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Re: Behavior Attachment Redux, was Re: HTML element content models vs. components

From: Ian Hickson <ian@hixie.ch>
Date: Wed, 28 Sep 2011 20:02:48 +0000 (UTC)
To: Dimitri Glazkov <dglazkov@chromium.org>
cc: Roland Steiner <rolandsteiner@chromium.org>, WebApps WG <public-webapps@w3.org>, Dominic Cooney <dominicc@chromium.org>
Message-ID: <Pine.LNX.4.64.1109281944180.29849@ps20323.dreamhostps.com>
On Wed, 28 Sep 2011, Dimitri Glazkov wrote:
> 
> Hi Ian! :)
> 
> I already enumerated and hopefully addressed most of your concerns in 
> http://lists.w3.org/Archives/Public/public-webapps/2011JulSep/1156.html 
> and 
> http://lists.w3.org/Archives/Public/public-webapps/2011JulSep/1187.html, 
> but I am open to other ideas.

You didn't address my concern, since my concern is that you're encouraging 
people to invent new elements. :-)


> To recap 
> http://lists.w3.org/Archives/Public/public-webapps/2011JulSep/1204.html, 
> the API surface (and thus the behavior) should be something an element 
> is born with. In other words, we need element behavior attachment 
> (http://wiki.whatwg.org/wiki/Behavior_Attachment).

I don't buy the argument that an element's API can't change. We have many 
counter-examples already in the platform, for example <object>'s API 
can change dynamcially as it loads new plugins, anyone fiddling with 
prototypes can change many elements' APIs on the fly, XBL in Mozilla 
causes elements to change APIs on the fly, etc.

Furthermore, we cannot for performance reasons require that the component 
library be loaded before the page is parsed, since that would mean that 
loading an HTML page would be blocked on loading a subresource. We already 
have this problem with both style and scripts, and it is a performance 
nightmare. We're trying to work around it, by introducing features like 
<script async> and background parsing, but it's certainly not a problem we 
want to compound with new features.


> Clearly, CSS-based behavior attachment is transient.

Right. It's the right solution for a whole class of use cases, in 
particular:

 * Layout Manager (since the layout is something that should be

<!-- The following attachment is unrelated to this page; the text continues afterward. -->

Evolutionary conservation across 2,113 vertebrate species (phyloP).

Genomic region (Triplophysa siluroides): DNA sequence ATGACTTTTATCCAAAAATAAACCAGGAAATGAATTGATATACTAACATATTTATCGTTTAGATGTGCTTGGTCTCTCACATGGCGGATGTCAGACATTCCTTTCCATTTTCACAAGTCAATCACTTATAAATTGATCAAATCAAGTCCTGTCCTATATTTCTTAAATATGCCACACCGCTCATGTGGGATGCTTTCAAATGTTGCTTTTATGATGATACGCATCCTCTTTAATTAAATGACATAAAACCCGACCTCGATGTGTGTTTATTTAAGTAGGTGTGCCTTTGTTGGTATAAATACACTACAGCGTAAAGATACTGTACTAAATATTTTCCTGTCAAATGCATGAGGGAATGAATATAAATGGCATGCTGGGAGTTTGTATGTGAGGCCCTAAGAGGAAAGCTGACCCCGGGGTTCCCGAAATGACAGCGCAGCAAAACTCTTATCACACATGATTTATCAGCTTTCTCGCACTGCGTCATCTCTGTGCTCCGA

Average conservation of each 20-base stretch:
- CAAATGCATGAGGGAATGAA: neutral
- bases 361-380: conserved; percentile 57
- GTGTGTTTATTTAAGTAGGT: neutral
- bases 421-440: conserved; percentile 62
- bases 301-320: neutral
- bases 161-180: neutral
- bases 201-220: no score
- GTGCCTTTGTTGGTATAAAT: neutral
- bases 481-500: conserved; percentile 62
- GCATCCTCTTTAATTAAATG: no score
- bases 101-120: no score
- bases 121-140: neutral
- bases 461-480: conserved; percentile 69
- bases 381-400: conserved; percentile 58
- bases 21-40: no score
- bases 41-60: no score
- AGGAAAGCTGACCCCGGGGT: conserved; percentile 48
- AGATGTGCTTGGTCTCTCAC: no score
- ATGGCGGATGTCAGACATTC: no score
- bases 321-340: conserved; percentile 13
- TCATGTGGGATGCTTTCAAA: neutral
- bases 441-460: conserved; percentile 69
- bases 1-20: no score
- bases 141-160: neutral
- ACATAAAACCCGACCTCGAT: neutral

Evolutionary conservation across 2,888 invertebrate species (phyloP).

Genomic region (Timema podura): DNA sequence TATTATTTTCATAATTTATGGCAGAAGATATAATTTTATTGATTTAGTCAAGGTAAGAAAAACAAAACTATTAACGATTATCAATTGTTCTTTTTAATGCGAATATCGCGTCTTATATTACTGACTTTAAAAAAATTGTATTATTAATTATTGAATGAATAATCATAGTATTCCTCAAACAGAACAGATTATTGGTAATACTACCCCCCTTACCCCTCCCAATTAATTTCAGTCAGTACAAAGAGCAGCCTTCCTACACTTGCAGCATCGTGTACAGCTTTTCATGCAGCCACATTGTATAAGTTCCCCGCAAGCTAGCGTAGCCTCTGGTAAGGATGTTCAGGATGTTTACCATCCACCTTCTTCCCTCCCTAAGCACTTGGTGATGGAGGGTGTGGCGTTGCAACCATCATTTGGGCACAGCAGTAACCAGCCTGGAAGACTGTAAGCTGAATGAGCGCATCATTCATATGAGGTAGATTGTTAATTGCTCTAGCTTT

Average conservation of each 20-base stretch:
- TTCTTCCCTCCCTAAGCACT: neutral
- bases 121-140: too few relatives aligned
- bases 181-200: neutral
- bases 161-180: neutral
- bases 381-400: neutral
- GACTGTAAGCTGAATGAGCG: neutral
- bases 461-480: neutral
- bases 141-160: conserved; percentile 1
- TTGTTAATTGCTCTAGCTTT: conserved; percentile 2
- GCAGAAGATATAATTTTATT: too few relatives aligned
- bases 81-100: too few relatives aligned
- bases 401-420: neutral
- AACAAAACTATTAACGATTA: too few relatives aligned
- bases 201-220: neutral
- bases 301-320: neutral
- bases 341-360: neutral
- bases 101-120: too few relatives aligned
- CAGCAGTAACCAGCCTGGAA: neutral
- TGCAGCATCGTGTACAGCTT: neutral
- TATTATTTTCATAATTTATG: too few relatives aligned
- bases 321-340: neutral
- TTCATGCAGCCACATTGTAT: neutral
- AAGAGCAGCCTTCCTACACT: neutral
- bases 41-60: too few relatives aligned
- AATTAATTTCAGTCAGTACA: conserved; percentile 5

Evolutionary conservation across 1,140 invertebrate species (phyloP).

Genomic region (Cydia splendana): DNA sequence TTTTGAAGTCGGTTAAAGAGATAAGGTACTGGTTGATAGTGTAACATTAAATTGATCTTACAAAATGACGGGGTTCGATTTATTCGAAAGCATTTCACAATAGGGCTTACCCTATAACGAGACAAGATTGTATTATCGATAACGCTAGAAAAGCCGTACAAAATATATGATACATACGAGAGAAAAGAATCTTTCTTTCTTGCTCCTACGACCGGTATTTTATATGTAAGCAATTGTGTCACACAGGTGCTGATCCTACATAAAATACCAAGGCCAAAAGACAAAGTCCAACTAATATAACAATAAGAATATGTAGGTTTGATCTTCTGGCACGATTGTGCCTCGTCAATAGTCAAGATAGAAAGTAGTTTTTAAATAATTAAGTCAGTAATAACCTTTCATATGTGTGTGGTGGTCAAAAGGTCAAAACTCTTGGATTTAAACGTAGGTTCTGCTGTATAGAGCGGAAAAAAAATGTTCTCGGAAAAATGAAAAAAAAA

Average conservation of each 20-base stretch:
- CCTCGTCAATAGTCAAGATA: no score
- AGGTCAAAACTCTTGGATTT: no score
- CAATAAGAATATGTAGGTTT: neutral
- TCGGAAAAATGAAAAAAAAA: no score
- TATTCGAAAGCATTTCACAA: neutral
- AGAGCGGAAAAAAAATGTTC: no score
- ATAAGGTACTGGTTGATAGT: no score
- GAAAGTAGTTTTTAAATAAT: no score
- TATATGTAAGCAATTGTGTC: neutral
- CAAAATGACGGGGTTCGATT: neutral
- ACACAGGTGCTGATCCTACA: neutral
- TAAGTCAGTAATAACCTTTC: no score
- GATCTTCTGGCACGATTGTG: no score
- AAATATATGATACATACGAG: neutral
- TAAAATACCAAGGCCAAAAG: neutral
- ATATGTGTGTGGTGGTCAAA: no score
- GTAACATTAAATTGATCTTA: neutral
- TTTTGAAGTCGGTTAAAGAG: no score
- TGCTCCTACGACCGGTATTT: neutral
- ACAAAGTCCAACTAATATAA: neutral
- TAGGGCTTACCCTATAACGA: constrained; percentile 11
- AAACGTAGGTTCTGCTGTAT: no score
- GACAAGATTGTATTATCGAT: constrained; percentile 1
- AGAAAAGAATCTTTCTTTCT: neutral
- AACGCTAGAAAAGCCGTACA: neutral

controlled primarily from CSS, and can change dynamically based on 
   different media queries matching or on the user changing the selected 
   alternative style sheet set).

 * Rendering Form Controls with SVG (since the idea is to change the 
   style of the widget to fit the site theme, and so again the exact 
   rendering might change based on media queries or alternative style 
   sheet selections).


> Additionally, security experts tell us that CSS-based behavior 
> attachment is a Bad Idea 
> (http://lists.w3.org/Archives/Public/public-webapps/2010JulSep/0699.html). 
> So we should nix that.

That's throwing the baby out with the bath water. The very e-mail you cite 
above lists a sufficient solution to the problem.


> Similarly, we can't use selectors with <binding>, since they imply that 
> an element only has behavior when in the document tree, which makes it 
> transient.

This is incorrect. Selectors can match outside document trees. Even on 
single lone elements they can match at least against attributes; in 
subtrees they can even match on ancestors.


> In abstract, we need a mechanism to bestow some properties on a DOM 
> element before it emerges from the construction site. That seems easy -- 
> just do something like this:
> 
> var elementWithBehavior = document.createElement('div',
> newBehaviorImplementation); // HTMLDivElement +
> "newBehaviorImplementation" => baby
> 
> Unfortunately, the parser has no clue about this secret sauce

You don't need to prevent transient bindings, but if you did need to 
prevent them, you could still have this feature by just having an 
attribute that lists the applicable bindings, so that the parser could 
apply them as it loads the element, as in:

   <select component="map.xml#countrySelector" ...>...

...or, if the components are predeclared and you want something very 
terse:

   <select is="map" ...>...


> and the behavior is easily lost in markup roundtrips (or while cloning):
> 
> var someOtherDiv = document.createElement('div');
> someOtherDiv.appendChild(elementWithBehavior);
> document.body.innerHTML = someOtherDiv.innerHTML;
> var ohNoesJustAnOrdinaryDivAgain = document.body.firstChild;

The attribute solution above doesn't suffer from this, since the attribute 
would be cloned at the same time.


> So, we need a way to express in markup that a particular element is to 
> be created with a particular behavior. Since the tagName is the only 
> identifying property of a DOM element that can't be changed, this brings 
> us to... custom tag names.

Custom tag names suffer from a much larger set of more serious problems 
than any of the solutions you have dismissed, as Boris and myself have 
pointed out just in the last day or so, and as others have pointed out in 
the past.


> This new world _feels_ right and I refuse going back to the old one.

Gut feeling and point-blank refusal is not how we should do language 
design. But if you insist: Custom tag names _feel_ wrong and I refuse to 
go to them. :-)

-- 
Ian Hickson               U+1047E                )\._.,--....,'``.    fL
http://ln.hixie.ch/       U+263A                /,   _.. \   _\  ;`._ ,.
Things that are impossible just take longer.   `._.-(,_..'--(,_..'`-.;.'
Received on Wednesday, 28 September 2011 20:06:14 GMT

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